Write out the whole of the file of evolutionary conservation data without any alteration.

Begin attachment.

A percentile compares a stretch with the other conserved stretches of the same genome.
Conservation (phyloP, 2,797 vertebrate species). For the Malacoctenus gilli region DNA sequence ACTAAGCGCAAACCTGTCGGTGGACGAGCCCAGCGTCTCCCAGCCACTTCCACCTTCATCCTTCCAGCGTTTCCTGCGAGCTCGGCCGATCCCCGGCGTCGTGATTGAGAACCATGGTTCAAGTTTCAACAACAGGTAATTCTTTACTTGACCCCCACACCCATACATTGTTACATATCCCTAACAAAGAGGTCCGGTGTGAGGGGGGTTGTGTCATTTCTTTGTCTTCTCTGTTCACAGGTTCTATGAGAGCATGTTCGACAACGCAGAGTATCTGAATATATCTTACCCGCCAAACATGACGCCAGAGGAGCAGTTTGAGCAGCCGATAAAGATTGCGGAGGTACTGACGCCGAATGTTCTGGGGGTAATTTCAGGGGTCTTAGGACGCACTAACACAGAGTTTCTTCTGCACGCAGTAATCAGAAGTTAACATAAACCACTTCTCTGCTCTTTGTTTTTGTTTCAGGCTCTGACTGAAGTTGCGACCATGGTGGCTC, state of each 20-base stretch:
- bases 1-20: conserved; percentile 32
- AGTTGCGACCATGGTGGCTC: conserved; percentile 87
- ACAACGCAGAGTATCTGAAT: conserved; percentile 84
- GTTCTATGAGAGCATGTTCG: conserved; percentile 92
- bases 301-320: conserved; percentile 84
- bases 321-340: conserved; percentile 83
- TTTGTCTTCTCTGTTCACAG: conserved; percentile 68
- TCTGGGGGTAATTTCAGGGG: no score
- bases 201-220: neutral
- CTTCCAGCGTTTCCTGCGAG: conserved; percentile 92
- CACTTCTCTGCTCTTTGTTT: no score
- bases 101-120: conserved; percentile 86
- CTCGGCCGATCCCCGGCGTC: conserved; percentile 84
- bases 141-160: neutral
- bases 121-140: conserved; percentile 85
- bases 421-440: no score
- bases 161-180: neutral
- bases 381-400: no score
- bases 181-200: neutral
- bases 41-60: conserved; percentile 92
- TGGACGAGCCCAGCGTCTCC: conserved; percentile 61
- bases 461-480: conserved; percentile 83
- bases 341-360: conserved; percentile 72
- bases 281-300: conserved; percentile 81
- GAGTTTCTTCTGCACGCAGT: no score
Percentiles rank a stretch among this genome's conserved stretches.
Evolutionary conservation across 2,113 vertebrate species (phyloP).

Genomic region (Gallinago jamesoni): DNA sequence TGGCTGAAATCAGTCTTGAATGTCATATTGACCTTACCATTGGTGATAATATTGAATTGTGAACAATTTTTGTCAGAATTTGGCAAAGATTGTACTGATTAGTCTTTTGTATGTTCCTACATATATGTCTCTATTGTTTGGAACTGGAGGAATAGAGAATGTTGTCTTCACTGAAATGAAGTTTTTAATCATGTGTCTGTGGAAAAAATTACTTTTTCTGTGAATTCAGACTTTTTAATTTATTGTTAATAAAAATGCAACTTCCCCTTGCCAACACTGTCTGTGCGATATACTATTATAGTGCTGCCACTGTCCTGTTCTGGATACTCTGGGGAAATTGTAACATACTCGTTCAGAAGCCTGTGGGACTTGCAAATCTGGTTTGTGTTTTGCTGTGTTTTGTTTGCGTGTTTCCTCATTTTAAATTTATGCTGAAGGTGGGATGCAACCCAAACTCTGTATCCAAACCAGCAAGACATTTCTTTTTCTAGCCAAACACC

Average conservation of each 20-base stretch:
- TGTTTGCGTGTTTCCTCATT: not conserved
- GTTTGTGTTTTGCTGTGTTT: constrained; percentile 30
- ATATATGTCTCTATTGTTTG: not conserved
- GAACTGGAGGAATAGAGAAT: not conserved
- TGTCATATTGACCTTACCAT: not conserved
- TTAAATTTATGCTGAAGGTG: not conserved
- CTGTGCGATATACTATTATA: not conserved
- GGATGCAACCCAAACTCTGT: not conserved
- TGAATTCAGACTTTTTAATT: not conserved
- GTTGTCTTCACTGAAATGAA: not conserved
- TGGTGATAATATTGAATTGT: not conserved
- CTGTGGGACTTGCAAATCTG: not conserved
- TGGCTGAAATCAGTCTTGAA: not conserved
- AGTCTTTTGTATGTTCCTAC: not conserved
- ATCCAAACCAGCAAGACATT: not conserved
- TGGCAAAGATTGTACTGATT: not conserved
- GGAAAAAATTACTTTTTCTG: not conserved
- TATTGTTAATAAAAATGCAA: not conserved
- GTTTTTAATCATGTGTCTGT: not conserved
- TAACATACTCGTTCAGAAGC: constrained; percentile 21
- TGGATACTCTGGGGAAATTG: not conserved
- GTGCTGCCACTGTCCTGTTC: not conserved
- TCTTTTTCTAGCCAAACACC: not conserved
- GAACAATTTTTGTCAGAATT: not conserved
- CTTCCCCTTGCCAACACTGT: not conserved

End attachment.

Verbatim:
A percentile compares a stretch with the other conserved stretches of the same genome.
Conservation (phyloP, 2,797 vertebrate species). For the Malacoctenus gilli region DNA sequence ACTAAGCGCAAACCTGTCGGTGGACGAGCCCAGCGTCTCCCAGCCACTTCCACCTTCATCCTTCCAGCGTTTCCTGCGAGCTCGGCCGATCCCCGGCGTCGTGATTGAGAACCATGGTTCAAGTTTCAACAACAGGTAATTCTTTACTTGACCCCCACACCCATACATTGTTACATATCCCTAACAAAGAGGTCCGGTGTGAGGGGGGTTGTGTCATTTCTTTGTCTTCTCTGTTCACAGGTTCTATGAGAGCATGTTCGACAACGCAGAGTATCTGAATATATCTTACCCGCCAAACATGACGCCAGAGGAGCAGTTTGAGCAGCCGATAAAGATTGCGGAGGTACTGACGCCGAATGTTCTGGGGGTAATTTCAGGGGTCTTAGGACGCACTAACACAGAGTTTCTTCTGCACGCAGTAATCAGAAGTTAACATAAACCACTTCTCTGCTCTTTGTTTTTGTTTCAGGCTCTGACTGAAGTTGCGACCATGGTGGCTC, state of each 20-base stretch:
- bases 1-20: conserved; percentile 32
- AGTTGCGACCATGGTGGCTC: conserved; percentile 87
- ACAACGCAGAGTATCTGAAT: conserved; percentile 84
- GTTCTATGAGAGCATGTTCG: conserved; percentile 92
- bases 301-320: conserved; percentile 84
- bases 321-340: conserved; percentile 83
- TTTGTCTTCTCTGTTCACAG: conserved; percentile 68
- TCTGGGGGTAATTTCAGGGG: no score
- bases 201-220: neutral
- CTTCCAGCGTTTCCTGCGAG: conserved; percentile 92
- CACTTCTCTGCTCTTTGTTT: no score
- bases 101-120: conserved; percentile 86
- CTCGGCCGATCCCCGGCGTC: conserved; percentile 84
- bases 141-160: neutral
- bases 121-140: conserved; percentile 85
- bases 421-440: no score
- bases 161-180: neutral
- bases 381-400: no score
- bases 181-200: neutral
- bases 41-60: conserved; percentile 92
- TGGACGAGCCCAGCGTCTCC: conserved; percentile 61
- bases 461-480: conserved; percentile 83
- bases 341-360: conserved; percentile 72
- bases 281-300: conserved; percentile 81
- GAGTTTCTTCTGCACGCAGT: no score
Percentiles rank a stretch among this genome's conserved stretches.
Evolutionary conservation across 2,113 vertebrate species (phyloP).

Genomic region (Gallinago jamesoni): DNA sequence TGGCTGAAATCAGTCTTGAATGTCATATTGACCTTACCATTGGTGATAATATTGAATTGTGAACAATTTTTGTCAGAATTTGGCAAAGATTGTACTGATTAGTCTTTTGTATGTTCCTACATATATGTCTCTATTGTTTGGAACTGGAGGAATAGAGAATGTTGTCTTCACTGAAATGAAGTTTTTAATCATGTGTCTGTGGAAAAAATTACTTTTTCTGTGAATTCAGACTTTTTAATTTATTGTTAATAAAAATGCAACTTCCCCTTGCCAACACTGTCTGTGCGATATACTATTATAGTGCTGCCACTGTCCTGTTCTGGATACTCTGGGGAAATTGTAACATACTCGTTCAGAAGCCTGTGGGACTTGCAAATCTGGTTTGTGTTTTGCTGTGTTTTGTTTGCGTGTTTCCTCATTTTAAATTTATGCTGAAGGTGGGATGCAACCCAAACTCTGTATCCAAACCAGCAAGACATTTCTTTTTCTAGCCAAACACC

Average conservation of each 20-base stretch:
- TGTTTGCGTGTTTCCTCATT: not conserved
- GTTTGTGTTTTGCTGTGTTT: constrained; percentile 30
- ATATATGTCTCTATTGTTTG: not conserved
- GAACTGGAGGAATAGAGAAT: not conserved
- TGTCATATTGACCTTACCAT: not conserved
- TTAAATTTATGCTGAAGGTG: not conserved
- CTGTGCGATATACTATTATA: not conserved
- GGATGCAACCCAAACTCTGT: not conserved
- TGAATTCAGACTTTTTAATT: not conserved
- GTTGTCTTCACTGAAATGAA: not conserved
- TGGTGATAATATTGAATTGT: not conserved
- CTGTGGGACTTGCAAATCTG: not conserved
- TGGCTGAAATCAGTCTTGAA: not conserved
- AGTCTTTTGTATGTTCCTAC: not conserved
- ATCCAAACCAGCAAGACATT: not conserved
- TGGCAAAGATTGTACTGATT: not conserved
- GGAAAAAATTACTTTTTCTG: not conserved
- TATTGTTAATAAAAATGCAA: not conserved
- GTTTTTAATCATGTGTCTGT: not conserved
- TAACATACTCGTTCAGAAGC: constrained; percentile 21
- TGGATACTCTGGGGAAATTG: not conserved
- GTGCTGCCACTGTCCTGTTC: not conserved
- TCTTTTTCTAGCCAAACACC: not conserved
- GAACAATTTTTGTCAGAATT: not conserved
- CTTCCCCTTGCCAACACTGT: not conserved